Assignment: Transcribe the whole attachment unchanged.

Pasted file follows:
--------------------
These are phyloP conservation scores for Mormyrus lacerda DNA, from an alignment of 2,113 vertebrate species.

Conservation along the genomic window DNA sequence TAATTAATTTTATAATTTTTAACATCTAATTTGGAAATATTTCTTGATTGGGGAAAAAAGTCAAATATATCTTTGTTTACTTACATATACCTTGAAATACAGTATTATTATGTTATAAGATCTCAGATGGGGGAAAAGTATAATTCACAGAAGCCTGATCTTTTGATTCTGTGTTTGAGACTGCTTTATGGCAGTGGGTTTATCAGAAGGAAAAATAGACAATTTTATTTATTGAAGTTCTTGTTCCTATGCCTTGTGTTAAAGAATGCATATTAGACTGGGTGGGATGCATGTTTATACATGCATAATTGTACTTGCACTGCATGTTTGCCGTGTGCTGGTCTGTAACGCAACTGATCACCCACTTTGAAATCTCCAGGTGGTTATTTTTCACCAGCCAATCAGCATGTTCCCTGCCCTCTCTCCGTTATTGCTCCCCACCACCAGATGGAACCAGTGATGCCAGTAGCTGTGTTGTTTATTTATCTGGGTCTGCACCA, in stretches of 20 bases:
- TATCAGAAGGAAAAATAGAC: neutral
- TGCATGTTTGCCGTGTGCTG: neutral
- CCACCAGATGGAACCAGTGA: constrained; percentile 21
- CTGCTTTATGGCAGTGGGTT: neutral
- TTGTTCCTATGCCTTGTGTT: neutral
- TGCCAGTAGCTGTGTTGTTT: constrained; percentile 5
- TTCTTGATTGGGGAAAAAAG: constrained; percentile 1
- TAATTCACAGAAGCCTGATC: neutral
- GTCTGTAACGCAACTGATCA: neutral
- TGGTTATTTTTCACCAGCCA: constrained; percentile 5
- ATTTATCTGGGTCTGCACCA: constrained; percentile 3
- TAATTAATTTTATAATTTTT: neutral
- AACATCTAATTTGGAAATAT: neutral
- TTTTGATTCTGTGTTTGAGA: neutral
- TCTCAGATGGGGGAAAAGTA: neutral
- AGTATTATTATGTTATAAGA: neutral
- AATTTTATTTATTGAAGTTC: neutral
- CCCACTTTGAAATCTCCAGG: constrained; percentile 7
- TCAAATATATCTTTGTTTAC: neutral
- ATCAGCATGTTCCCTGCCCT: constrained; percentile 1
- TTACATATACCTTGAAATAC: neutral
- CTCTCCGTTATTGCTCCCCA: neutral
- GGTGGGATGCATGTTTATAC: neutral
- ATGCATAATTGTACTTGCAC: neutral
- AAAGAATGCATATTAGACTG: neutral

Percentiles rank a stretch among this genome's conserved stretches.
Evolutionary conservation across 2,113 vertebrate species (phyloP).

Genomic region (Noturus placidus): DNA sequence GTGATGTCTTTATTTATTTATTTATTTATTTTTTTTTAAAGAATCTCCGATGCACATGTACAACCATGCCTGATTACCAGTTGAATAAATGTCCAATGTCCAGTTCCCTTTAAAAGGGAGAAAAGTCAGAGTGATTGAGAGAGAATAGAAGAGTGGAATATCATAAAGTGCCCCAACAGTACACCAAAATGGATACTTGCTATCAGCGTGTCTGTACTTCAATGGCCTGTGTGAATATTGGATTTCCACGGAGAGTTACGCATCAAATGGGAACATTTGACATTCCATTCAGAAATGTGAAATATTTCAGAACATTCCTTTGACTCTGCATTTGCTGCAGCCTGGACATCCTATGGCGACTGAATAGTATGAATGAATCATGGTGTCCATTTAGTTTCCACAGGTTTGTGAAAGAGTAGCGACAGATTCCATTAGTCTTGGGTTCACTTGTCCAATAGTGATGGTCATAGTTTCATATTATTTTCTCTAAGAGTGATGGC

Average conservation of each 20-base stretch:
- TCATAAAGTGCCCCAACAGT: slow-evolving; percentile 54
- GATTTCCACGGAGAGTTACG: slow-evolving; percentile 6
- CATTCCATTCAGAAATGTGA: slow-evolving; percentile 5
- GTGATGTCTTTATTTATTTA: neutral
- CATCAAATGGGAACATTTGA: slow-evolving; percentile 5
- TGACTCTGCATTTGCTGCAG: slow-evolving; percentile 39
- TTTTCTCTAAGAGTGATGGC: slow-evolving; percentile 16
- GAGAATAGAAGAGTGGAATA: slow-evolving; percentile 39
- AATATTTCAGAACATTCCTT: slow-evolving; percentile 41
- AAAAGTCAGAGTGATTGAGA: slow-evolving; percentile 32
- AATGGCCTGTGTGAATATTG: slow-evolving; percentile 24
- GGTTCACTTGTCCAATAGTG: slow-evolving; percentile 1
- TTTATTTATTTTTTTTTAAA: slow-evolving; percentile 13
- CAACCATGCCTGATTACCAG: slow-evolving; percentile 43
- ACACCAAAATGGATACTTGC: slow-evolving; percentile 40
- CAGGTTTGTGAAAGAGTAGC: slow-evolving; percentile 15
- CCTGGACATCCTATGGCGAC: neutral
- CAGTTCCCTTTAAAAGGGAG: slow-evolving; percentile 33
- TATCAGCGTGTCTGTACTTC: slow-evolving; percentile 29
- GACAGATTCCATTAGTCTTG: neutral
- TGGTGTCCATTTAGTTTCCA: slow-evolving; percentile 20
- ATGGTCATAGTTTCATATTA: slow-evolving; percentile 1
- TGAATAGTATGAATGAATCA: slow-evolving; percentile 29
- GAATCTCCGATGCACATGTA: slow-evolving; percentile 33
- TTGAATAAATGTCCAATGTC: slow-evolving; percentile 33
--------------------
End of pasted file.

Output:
These are phyloP conservation scores for Mormyrus lacerda DNA, from an alignment of 2,113 vertebrate species.

Conservation along the genomic window DNA sequence TAATTAATTTTATAATTTTTAACATCTAATTTGGAAATATTTCTTGATTGGGGAAAAAAGTCAAATATATCTTTGTTTACTTACATATACCTTGAAATACAGTATTATTATGTTATAAGATCTCAGATGGGGGAAAAGTATAATTCACAGAAGCCTGATCTTTTGATTCTGTGTTTGAGACTGCTTTATGGCAGTGGGTTTATCAGAAGGAAAAATAGACAATTTTATTTATTGAAGTTCTTGTTCCTATGCCTTGTGTTAAAGAATGCATATTAGACTGGGTGGGATGCATGTTTATACATGCATAATTGTACTTGCACTGCATGTTTGCCGTGTGCTGGTCTGTAACGCAACTGATCACCCACTTTGAAATCTCCAGGTGGTTATTTTTCACCAGCCAATCAGCATGTTCCCTGCCCTCTCTCCGTTATTGCTCCCCACCACCAGATGGAACCAGTGATGCCAGTAGCTGTGTTGTTTATTTATCTGGGTCTGCACCA, in stretches of 20 bases:
- TATCAGAAGGAAAAATAGAC: neutral
- TGCATGTTTGCCGTGTGCTG: neutral
- CCACCAGATGGAACCAGTGA: constrained; percentile 21
- CTGCTTTATGGCAGTGGGTT: neutral
- TTGTTCCTATGCCTTGTGTT: neutral
- TGCCAGTAGCTGTGTTGTTT: constrained; percentile 5
- TTCTTGATTGGGGAAAAAAG: constrained; percentile 1
- TAATTCACAGAAGCCTGATC: neutral
- GTCTGTAACGCAACTGATCA: neutral
- TGGTTATTTTTCACCAGCCA: constrained; percentile 5
- ATTTATCTGGGTCTGCACCA: constrained; percentile 3
- TAATTAATTTTATAATTTTT: neutral
- AACATCTAATTTGGAAATAT: neutral
- TTTTGATTCTGTGTTTGAGA: neutral
- TCTCAGATGGGGGAAAAGTA: neutral
- AGTATTATTATGTTATAAGA: neutral
- AATTTTATTTATTGAAGTTC: neutral
- CCCACTTTGAAATCTCCAGG: constrained; percentile 7
- TCAAATATATCTTTGTTTAC: neutral
- ATCAGCATGTTCCCTGCCCT: constrained; percentile 1
- TTACATATACCTTGAAATAC: neutral
- CTCTCCGTTATTGCTCCCCA: neutral
- GGTGGGATGCATGTTTATAC: neutral
- ATGCATAATTGTACTTGCAC: neutral
- AAAGAATGCATATTAGACTG: neutral

Percentiles rank a stretch among this genome's conserved stretches.
Evolutionary conservation across 2,113 vertebrate species (phyloP).

Genomic region (Noturus placidus): DNA sequence GTGATGTCTTTATTTATTTATTTATTTATTTTTTTTTAAAGAATCTCCGATGCACATGTACAACCATGCCTGATTACCAGTTGAATAAATGTCCAATGTCCAGTTCCCTTTAAAAGGGAGAAAAGTCAGAGTGATTGAGAGAGAATAGAAGAGTGGAATATCATAAAGTGCCCCAACAGTACACCAAAATGGATACTTGCTATCAGCGTGTCTGTACTTCAATGGCCTGTGTGAATATTGGATTTCCACGGAGAGTTACGCATCAAATGGGAACATTTGACATTCCATTCAGAAATGTGAAATATTTCAGAACATTCCTTTGACTCTGCATTTGCTGCAGCCTGGACATCCTATGGCGACTGAATAGTATGAATGAATCATGGTGTCCATTTAGTTTCCACAGGTTTGTGAAAGAGTAGCGACAGATTCCATTAGTCTTGGGTTCACTTGTCCAATAGTGATGGTCATAGTTTCATATTATTTTCTCTAAGAGTGATGGC

Average conservation of each 20-base stretch:
- TCATAAAGTGCCCCAACAGT: slow-evolving; percentile 54
- GATTTCCACGGAGAGTTACG: slow-evolving; percentile 6
- CATTCCATTCAGAAATGTGA: slow-evolving; percentile 5
- GTGATGTCTTTATTTATTTA: neutral
- CATCAAATGGGAACATTTGA: slow-evolving; percentile 5
- TGACTCTGCATTTGCTGCAG: slow-evolving; percentile 39
- TTTTCTCTAAGAGTGATGGC: slow-evolving; percentile 16
- GAGAATAGAAGAGTGGAATA: slow-evolving; percentile 39
- AATATTTCAGAACATTCCTT: slow-evolving; percentile 41
- AAAAGTCAGAGTGATTGAGA: slow-evolving; percentile 32
- AATGGCCTGTGTGAATATTG: slow-evolving; percentile 24
- GGTTCACTTGTCCAATAGTG: slow-evolving; percentile 1
- TTTATTTATTTTTTTTTAAA: slow-evolving; percentile 13
- CAACCATGCCTGATTACCAG: slow-evolving; percentile 43
- ACACCAAAATGGATACTTGC: slow-evolving; percentile 40
- CAGGTTTGTGAAAGAGTAGC: slow-evolving; percentile 15
- CCTGGACATCCTATGGCGAC: neutral
- CAGTTCCCTTTAAAAGGGAG: slow-evolving; percentile 33
- TATCAGCGTGTCTGTACTTC: slow-evolving; percentile 29
- GACAGATTCCATTAGTCTTG: neutral
- TGGTGTCCATTTAGTTTCCA: slow-evolving; percentile 20
- ATGGTCATAGTTTCATATTA: slow-evolving; percentile 1
- TGAATAGTATGAATGAATCA: slow-evolving; percentile 29
- GAATCTCCGATGCACATGTA: slow-evolving; percentile 33
- TTGAATAAATGTCCAATGTC: slow-evolving; percentile 33